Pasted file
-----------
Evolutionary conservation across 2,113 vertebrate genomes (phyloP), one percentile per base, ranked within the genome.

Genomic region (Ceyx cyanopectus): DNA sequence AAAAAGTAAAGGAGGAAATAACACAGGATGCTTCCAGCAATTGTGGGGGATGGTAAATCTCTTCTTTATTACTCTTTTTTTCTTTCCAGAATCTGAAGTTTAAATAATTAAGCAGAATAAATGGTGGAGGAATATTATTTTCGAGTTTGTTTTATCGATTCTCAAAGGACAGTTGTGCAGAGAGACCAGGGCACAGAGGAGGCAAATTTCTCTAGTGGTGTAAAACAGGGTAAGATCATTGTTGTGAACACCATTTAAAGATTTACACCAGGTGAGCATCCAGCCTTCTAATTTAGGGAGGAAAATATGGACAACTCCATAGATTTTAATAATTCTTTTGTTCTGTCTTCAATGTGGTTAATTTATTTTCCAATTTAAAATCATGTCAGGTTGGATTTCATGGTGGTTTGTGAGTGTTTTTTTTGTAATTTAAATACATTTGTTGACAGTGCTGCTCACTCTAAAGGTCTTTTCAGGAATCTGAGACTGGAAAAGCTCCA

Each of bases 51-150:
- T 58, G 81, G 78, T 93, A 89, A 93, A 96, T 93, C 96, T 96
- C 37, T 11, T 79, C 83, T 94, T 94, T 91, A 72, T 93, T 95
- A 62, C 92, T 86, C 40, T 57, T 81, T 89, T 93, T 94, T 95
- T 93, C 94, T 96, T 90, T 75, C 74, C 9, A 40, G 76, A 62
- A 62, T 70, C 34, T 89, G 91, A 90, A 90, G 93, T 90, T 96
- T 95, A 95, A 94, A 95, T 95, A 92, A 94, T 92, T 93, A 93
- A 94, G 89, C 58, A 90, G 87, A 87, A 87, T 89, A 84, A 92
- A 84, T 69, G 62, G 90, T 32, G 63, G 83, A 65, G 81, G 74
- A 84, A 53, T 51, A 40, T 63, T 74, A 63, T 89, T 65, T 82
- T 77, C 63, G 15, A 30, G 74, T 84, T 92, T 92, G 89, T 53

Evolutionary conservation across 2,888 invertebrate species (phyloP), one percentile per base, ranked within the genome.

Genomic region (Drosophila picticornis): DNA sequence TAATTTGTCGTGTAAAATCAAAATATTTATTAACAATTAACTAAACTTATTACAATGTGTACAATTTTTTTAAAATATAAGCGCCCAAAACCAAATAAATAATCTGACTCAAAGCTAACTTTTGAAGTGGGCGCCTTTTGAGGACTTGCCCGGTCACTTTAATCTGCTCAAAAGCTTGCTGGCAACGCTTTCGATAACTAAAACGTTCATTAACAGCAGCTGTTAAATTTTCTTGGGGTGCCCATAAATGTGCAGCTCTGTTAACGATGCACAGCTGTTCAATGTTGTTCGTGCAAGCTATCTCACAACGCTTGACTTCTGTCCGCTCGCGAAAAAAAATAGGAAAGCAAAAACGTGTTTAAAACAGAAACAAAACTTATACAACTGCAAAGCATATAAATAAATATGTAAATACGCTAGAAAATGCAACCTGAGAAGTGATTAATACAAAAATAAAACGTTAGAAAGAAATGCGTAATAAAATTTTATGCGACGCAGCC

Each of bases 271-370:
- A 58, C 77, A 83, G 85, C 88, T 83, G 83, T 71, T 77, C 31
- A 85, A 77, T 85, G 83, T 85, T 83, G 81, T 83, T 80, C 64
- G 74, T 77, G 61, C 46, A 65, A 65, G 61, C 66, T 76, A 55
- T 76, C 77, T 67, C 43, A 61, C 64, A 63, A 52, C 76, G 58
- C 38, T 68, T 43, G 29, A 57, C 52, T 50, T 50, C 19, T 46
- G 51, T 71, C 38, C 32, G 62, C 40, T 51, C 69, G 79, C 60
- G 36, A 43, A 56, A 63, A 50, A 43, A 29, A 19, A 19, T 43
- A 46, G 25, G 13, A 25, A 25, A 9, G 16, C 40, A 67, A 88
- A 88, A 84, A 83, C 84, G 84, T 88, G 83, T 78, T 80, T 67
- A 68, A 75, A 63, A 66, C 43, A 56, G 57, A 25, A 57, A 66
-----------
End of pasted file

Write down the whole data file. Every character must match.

Evolutionary conservation across 2,113 vertebrate genomes (phyloP), one percentile per base, ranked within the genome.

Genomic region (Ceyx cyanopectus): DNA sequence AAAAAGTAAAGGAGGAAATAACACAGGATGCTTCCAGCAATTGTGGGGGATGGTAAATCTCTTCTTTATTACTCTTTTTTTCTTTCCAGAATCTGAAGTTTAAATAATTAAGCAGAATAAATGGTGGAGGAATATTATTTTCGAGTTTGTTTTATCGATTCTCAAAGGACAGTTGTGCAGAGAGACCAGGGCACAGAGGAGGCAAATTTCTCTAGTGGTGTAAAACAGGGTAAGATCATTGTTGTGAACACCATTTAAAGATTTACACCAGGTGAGCATCCAGCCTTCTAATTTAGGGAGGAAAATATGGACAACTCCATAGATTTTAATAATTCTTTTGTTCTGTCTTCAATGTGGTTAATTTATTTTCCAATTTAAAATCATGTCAGGTTGGATTTCATGGTGGTTTGTGAGTGTTTTTTTTGTAATTTAAATACATTTGTTGACAGTGCTGCTCACTCTAAAGGTCTTTTCAGGAATCTGAGACTGGAAAAGCTCCA

Each of bases 51-150:
- T 58, G 81, G 78, T 93, A 89, A 93, A 96, T 93, C 96, T 96
- C 37, T 11, T 79, C 83, T 94, T 94, T 91, A 72, T 93, T 95
- A 62, C 92, T 86, C 40, T 57, T 81, T 89, T 93, T 94, T 95
- T 93, C 94, T 96, T 90, T 75, C 74, C 9, A 40, G 76, A 62
- A 62, T 70, C 34, T 89, G 91, A 90, A 90, G 93, T 90, T 96
- T 95, A 95, A 94, A 95, T 95, A 92, A 94, T 92, T 93, A 93
- A 94, G 89, C 58, A 90, G 87, A 87, A 87, T 89, A 84, A 92
- A 84, T 69, G 62, G 90, T 32, G 63, G 83, A 65, G 81, G 74
- A 84, A 53, T 51, A 40, T 63, T 74, A 63, T 89, T 65, T 82
- T 77, C 63, G 15, A 30, G 74, T 84, T 92, T 92, G 89, T 53

Evolutionary conservation across 2,888 invertebrate species (phyloP), one percentile per base, ranked within the genome.

Genomic region (Drosophila picticornis): DNA sequence TAATTTGTCGTGTAAAATCAAAATATTTATTAACAATTAACTAAACTTATTACAATGTGTACAATTTTTTTAAAATATAAGCGCCCAAAACCAAATAAATAATCTGACTCAAAGCTAACTTTTGAAGTGGGCGCCTTTTGAGGACTTGCCCGGTCACTTTAATCTGCTCAAAAGCTTGCTGGCAACGCTTTCGATAACTAAAACGTTCATTAACAGCAGCTGTTAAATTTTCTTGGGGTGCCCATAAATGTGCAGCTCTGTTAACGATGCACAGCTGTTCAATGTTGTTCGTGCAAGCTATCTCACAACGCTTGACTTCTGTCCGCTCGCGAAAAAAAATAGGAAAGCAAAAACGTGTTTAAAACAGAAACAAAACTTATACAACTGCAAAGCATATAAATAAATATGTAAATACGCTAGAAAATGCAACCTGAGAAGTGATTAATACAAAAATAAAACGTTAGAAAGAAATGCGTAATAAAATTTTATGCGACGCAGCC

Each of bases 271-370:
- A 58, C 77, A 83, G 85, C 88, T 83, G 83, T 71, T 77, C 31
- A 85, A 77, T 85, G 83, T 85, T 83, G 81, T 83, T 80, C 64
- G 74, T 77, G 61, C 46, A 65, A 65, G 61, C 66, T 76, A 55
- T 76, C 77, T 67, C 43, A 61, C 64, A 63, A 52, C 76, G 58
- C 38, T 68, T 43, G 29, A 57, C 52, T 50, T 50, C 19, T 46
- G 51, T 71, C 38, C 32, G 62, C 40, T 51, C 69, G 79, C 60
- G 36, A 43, A 56, A 63, A 50, A 43, A 29, A 19, A 19, T 43
- A 46, G 25, G 13, A 25, A 25, A 9, G 16, C 40, A 67, A 88
- A 88, A 84, A 83, C 84, G 84, T 88, G 83, T 78, T 80, T 67
- A 68, A 75, A 63, A 66, C 43, A 56, G 57, A 25, A 57, A 66